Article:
The science behind your allergies this time of year

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As temperatures have warmed up, the skies have brightened and signs of life are everywhere. Flowers are peeking up out of the soil and the trees are starting to bloom as well. This means pollen is also moving back into the picture, and you may have seen it recently because the pollen levels have been very high as of late.

As trees, grasses and other plants start to flower, pollen fills the air as those plants try to reproduce. Problems arise when that pollen gets into our bodies, typically through the eyes or the nose when we breathe. Once it's inside, the white blood cells of someone who's allergic to it kick into gear. Those cells look at the pollen as an invader and they get to work fighting it. This leads to the production of mucus, itchy eyes, a runny nose and sneezing, among other things.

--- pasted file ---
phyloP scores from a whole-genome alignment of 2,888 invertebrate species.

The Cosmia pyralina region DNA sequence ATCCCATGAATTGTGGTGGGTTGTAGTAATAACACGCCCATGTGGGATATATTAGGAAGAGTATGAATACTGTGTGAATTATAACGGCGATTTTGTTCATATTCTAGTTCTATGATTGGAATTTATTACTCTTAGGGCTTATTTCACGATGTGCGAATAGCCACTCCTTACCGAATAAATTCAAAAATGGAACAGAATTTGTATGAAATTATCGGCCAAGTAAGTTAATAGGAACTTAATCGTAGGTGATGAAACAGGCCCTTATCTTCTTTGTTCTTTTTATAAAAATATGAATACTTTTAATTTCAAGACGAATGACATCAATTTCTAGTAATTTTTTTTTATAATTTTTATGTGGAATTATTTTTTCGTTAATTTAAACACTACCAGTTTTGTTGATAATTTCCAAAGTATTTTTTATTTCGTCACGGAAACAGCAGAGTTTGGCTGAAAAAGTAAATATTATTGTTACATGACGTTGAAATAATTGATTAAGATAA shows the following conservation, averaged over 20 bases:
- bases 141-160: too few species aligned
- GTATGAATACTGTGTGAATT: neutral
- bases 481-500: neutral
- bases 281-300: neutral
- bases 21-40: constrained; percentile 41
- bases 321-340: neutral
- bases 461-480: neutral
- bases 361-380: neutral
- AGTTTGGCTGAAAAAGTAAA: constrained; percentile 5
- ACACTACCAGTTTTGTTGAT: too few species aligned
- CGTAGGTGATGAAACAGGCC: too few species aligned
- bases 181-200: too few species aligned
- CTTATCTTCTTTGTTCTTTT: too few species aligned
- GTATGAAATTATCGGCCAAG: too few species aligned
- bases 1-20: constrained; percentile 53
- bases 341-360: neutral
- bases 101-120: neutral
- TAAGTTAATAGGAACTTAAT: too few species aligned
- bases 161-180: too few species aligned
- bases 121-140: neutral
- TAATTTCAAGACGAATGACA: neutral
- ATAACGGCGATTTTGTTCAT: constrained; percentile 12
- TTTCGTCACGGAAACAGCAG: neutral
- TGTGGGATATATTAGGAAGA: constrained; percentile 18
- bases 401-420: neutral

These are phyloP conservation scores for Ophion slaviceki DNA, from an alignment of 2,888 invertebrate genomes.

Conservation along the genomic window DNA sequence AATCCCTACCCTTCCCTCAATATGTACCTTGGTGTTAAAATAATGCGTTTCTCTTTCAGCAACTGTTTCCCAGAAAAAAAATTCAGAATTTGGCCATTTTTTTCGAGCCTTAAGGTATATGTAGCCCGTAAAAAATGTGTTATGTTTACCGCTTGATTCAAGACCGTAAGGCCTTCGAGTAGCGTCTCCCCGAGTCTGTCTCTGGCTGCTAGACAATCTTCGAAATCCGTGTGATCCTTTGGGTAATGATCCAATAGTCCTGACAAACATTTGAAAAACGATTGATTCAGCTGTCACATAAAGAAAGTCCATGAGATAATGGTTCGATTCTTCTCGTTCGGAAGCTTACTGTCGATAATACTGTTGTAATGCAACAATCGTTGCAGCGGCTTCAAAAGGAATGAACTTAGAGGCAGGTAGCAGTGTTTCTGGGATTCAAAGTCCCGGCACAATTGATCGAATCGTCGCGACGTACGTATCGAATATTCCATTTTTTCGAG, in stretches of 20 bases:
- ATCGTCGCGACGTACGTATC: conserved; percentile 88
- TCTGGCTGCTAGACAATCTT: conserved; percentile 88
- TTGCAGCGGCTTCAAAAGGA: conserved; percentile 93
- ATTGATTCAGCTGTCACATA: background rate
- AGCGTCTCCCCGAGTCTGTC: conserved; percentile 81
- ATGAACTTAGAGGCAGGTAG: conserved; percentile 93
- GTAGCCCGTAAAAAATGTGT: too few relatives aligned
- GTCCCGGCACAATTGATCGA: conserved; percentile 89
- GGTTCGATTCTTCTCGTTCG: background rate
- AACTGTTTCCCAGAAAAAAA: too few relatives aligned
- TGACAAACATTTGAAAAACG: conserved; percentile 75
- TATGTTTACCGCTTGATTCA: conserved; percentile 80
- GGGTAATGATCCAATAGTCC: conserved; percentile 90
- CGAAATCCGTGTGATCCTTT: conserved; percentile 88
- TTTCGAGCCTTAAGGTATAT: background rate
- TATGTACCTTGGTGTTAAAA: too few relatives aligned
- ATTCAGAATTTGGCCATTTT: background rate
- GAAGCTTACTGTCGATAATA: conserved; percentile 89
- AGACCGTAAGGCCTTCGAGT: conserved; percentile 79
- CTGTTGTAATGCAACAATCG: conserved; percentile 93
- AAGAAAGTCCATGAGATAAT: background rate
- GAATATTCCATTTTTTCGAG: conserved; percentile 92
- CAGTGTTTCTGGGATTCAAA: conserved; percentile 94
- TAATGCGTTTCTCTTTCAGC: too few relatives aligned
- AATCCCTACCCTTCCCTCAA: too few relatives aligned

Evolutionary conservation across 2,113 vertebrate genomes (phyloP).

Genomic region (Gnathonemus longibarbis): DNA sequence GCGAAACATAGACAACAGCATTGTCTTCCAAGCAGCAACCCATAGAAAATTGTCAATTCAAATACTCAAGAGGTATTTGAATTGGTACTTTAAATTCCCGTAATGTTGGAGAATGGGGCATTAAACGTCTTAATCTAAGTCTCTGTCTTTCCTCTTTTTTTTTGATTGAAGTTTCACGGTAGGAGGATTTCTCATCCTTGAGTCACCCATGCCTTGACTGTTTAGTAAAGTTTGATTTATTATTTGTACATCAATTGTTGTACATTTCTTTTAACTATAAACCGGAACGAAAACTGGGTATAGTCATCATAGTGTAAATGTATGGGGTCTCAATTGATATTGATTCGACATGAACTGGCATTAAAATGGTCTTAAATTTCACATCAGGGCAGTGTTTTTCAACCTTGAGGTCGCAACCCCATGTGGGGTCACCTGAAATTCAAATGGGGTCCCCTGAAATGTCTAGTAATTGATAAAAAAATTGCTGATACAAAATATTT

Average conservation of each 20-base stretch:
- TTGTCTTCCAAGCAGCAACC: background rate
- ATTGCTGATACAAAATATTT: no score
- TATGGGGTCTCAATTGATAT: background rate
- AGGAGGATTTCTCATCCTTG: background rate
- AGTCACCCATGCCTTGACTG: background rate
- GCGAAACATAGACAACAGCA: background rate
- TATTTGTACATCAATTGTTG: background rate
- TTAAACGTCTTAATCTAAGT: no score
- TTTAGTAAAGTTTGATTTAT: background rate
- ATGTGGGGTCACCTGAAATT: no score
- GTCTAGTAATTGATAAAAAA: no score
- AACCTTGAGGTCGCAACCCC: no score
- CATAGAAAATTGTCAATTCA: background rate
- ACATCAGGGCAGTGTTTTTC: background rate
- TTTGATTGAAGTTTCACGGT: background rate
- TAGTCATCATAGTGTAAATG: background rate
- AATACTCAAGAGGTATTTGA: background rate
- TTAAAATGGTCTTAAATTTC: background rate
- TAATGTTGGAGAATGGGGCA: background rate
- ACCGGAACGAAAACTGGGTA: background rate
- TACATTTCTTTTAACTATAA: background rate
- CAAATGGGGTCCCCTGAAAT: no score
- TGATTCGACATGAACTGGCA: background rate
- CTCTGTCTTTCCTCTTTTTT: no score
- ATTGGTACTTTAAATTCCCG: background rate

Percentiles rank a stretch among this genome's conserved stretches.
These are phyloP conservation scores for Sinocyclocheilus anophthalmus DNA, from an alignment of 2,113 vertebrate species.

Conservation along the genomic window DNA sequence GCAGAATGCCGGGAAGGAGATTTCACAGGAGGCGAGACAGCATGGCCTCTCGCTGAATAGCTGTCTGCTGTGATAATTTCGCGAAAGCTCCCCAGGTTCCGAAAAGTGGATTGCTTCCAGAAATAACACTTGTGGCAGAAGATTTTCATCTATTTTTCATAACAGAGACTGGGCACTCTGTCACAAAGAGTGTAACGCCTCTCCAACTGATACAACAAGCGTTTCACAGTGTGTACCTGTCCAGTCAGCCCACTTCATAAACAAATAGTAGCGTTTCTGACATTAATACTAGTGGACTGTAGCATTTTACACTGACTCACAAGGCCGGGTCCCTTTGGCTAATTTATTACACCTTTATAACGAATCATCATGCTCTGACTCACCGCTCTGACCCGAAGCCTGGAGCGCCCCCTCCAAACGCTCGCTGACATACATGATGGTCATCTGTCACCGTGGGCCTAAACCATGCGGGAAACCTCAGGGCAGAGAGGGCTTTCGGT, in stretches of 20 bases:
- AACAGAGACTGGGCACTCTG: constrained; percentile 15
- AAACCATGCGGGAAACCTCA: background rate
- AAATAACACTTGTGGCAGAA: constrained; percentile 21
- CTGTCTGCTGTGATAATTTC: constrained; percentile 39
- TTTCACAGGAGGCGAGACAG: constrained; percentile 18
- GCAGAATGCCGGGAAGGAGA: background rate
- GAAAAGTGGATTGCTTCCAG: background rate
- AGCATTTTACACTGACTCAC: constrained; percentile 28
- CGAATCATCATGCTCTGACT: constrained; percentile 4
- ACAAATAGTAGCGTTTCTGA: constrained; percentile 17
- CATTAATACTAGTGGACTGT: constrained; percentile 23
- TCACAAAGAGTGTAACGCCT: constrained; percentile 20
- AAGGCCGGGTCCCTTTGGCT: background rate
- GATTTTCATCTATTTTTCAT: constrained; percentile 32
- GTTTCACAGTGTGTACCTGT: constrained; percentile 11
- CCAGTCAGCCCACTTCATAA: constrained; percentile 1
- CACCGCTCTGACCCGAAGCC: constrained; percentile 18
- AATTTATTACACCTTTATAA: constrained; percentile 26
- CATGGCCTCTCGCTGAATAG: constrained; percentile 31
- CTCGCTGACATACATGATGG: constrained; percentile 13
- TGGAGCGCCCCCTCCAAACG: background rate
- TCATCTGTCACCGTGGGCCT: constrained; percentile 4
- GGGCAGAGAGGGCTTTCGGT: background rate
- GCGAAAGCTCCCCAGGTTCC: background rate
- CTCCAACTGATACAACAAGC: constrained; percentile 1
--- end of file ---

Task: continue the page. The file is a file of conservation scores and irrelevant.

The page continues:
In a nutshell, these reactions are nothing more than the body overreacting to something that shouldn't cause any problems at all.

If you are allergic to pollen, avoid yard work and limit your time outdoors, especially on dry and windy days. Also, if you're highly allergic, showering when you come inside and changing your clothes will limit your exposure to pollen. You should also avoid drying your clothes outdoors because they can pick up pollen as well.